Happy Friday everyone. Please be sure to visit me over at the Scribes today where I explain why – I’m an Incubator.
I don’t have much to say today. My mind is otherwise occupied with Mystic Storm (check out my post yesterday – Lucky Seven for quick glimpse). But working on a sequel has me thinking about when an author decides to end a series. Or at least move onto something else with the promise of another book in that universe down the road.
I’ll admit it, writing another book in the same world as Mystic Ink is not easy for me. It’s not because I don’t love the setting or the characters, but a tiny voice in my head knows that after Zephyr’s and Devlin’s book, I don’t see any more in the future. That doesn’t mean there never will be anymore, it just means I have other stories to tell.
I might be better suited to writing standalone books (like Kristan Higgins), but in the paranormal romance universe that usually doesn’t happen. I can tick off a list of authors whose books are in the teens now or close to it. Some of them, I have long since stopped reading. They all started to sound the same after a while or the characters never seem to move on (or if they do it’s in a negative direction.)
One author I totally admire (and she was the impetus for this post) is Gail Carriger. Her latest release – Timeless – is book 5 in her Parasol Protectorate series. It is also the last book.
As a fan, I should be crying.
But I’m not.
The books have all been fabulous adventures. Yet, I’m relieved that she stopped the series at a high point. (I’m not going to review her book. Instead, I invite you to visit Penelope’s Romance Reviews for her take.)
In my opinion, too many series have run into the ground with characters or plots that should have given it a rest a long time ago. I’m not going to pick on specific authors or series, but I’m sure everyone has at least one or two they can think of that fit this description.
Gail has another series coming out (The Finishing School Series) and I’m looking forward to it. I admire that she is working on something else and is not being “typecast” into one kind of book. I don’t know the reasons behind the decision (that it was hers or the publisher’s), but I applaud it.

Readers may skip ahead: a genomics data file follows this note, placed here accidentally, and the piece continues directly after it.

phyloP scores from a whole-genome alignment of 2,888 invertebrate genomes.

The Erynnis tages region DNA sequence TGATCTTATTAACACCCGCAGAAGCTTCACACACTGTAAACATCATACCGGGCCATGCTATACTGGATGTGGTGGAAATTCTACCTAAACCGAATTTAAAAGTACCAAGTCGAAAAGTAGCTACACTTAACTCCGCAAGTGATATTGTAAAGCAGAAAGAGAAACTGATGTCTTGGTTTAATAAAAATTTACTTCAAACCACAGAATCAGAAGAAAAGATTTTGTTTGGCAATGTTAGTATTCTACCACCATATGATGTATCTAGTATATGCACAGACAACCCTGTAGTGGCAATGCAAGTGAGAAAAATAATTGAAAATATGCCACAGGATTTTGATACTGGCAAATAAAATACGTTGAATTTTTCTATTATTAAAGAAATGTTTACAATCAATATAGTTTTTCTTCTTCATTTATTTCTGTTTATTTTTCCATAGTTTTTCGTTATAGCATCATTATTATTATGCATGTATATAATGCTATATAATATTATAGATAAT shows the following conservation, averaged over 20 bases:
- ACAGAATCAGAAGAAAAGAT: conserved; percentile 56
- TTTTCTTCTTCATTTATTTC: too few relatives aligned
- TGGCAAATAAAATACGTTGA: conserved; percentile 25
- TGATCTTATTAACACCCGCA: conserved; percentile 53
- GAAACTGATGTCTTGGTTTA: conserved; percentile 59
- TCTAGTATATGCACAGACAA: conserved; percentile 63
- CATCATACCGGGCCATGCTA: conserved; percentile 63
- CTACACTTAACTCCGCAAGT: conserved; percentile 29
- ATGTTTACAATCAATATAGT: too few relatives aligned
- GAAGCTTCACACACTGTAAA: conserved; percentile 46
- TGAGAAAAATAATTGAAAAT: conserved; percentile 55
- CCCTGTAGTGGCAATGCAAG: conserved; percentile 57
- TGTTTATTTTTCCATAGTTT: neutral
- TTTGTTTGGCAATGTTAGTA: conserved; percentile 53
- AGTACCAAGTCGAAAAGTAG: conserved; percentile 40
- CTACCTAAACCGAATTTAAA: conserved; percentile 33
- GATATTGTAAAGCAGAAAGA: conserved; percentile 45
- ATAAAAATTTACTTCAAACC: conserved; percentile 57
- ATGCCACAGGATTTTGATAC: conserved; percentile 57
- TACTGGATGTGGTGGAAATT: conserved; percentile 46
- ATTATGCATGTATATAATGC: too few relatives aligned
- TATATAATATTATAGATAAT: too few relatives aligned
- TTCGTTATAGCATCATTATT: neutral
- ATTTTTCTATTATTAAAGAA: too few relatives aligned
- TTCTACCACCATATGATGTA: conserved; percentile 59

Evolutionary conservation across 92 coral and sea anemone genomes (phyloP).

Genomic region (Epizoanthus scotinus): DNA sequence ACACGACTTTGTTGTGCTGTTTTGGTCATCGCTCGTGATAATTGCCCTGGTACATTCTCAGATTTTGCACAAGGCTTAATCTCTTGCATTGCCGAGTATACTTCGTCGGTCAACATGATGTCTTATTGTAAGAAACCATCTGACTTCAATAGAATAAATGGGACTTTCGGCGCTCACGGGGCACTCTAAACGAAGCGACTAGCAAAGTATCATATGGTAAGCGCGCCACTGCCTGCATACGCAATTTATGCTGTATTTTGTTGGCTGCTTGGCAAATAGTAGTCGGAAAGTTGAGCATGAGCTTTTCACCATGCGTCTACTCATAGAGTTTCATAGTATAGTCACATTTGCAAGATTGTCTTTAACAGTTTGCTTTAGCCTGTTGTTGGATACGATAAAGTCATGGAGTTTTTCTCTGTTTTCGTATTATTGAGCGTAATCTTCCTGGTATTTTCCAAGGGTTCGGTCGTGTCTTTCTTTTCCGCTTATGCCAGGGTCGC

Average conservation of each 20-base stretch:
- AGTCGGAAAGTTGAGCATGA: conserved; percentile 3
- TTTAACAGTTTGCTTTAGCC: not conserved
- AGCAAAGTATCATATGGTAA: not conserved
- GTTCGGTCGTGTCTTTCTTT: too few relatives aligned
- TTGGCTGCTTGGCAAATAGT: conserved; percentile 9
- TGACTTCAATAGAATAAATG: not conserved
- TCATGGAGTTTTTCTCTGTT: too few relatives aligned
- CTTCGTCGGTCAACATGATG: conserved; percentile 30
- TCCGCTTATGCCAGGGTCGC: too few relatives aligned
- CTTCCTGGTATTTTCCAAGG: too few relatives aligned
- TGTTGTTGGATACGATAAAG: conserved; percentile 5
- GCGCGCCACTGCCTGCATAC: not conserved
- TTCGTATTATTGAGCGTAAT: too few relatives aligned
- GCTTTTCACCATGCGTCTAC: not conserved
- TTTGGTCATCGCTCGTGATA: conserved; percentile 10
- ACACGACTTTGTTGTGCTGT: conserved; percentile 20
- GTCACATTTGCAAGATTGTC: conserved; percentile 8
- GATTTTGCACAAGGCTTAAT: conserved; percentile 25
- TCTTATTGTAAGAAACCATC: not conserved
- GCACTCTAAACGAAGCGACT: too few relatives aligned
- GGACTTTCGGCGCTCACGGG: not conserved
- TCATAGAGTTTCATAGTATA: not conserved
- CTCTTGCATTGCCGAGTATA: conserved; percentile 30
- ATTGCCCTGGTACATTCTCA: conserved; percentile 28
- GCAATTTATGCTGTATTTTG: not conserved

Thank you, Gail! (and if its not too much to ask – I hope someday we get to see more of Lord Akeldama!)
What say you? Do you like never-ending series by your favorite author? Or would you rather they wrapped it up?
16 thoughts on “Knowing When to Say No More!”
I’d be curious now many of those authors who run their series into the ground still feel as passionate about the last book as they did the first. It is probably difficult for an author with a publisher who wants to pay for more to say “no.” But I personally think if an author no longer feels the love, if you will, he or she should try to find a new story line. Then convince the publisher to take it 🙂 Easy for me to say, huh?
I’d like to know too if they still feel the passion, or just the pressure to produce. I think, as a reader, you can tell when a writer is just going through the motions. It kinds of makes me sad! And I’m sure if there is a big payday involved it’s hard to walk away.
I agree wholeheartedly. I think four or five books in a series is plenty. It’s unfortunate that publishers are in a position to “push” authors to write more when the series should clearly be concluded. Having said that, I’m still looking forward to reading Diana Gabaldon’s eighth brick…I mean book, in the OUTLANDER series. She’s one of the few that has created complex enough characters and plots to keep me interested.
So true! I think it depends on the series and the complexity. I enjoyed Terry Goodkind’s Sword of Truth books right to the end. Where I see stories being run into the ground most often is in romance and mystery/suspense, where the characters are going through the motions (or the formula – wash, rinse, repeat).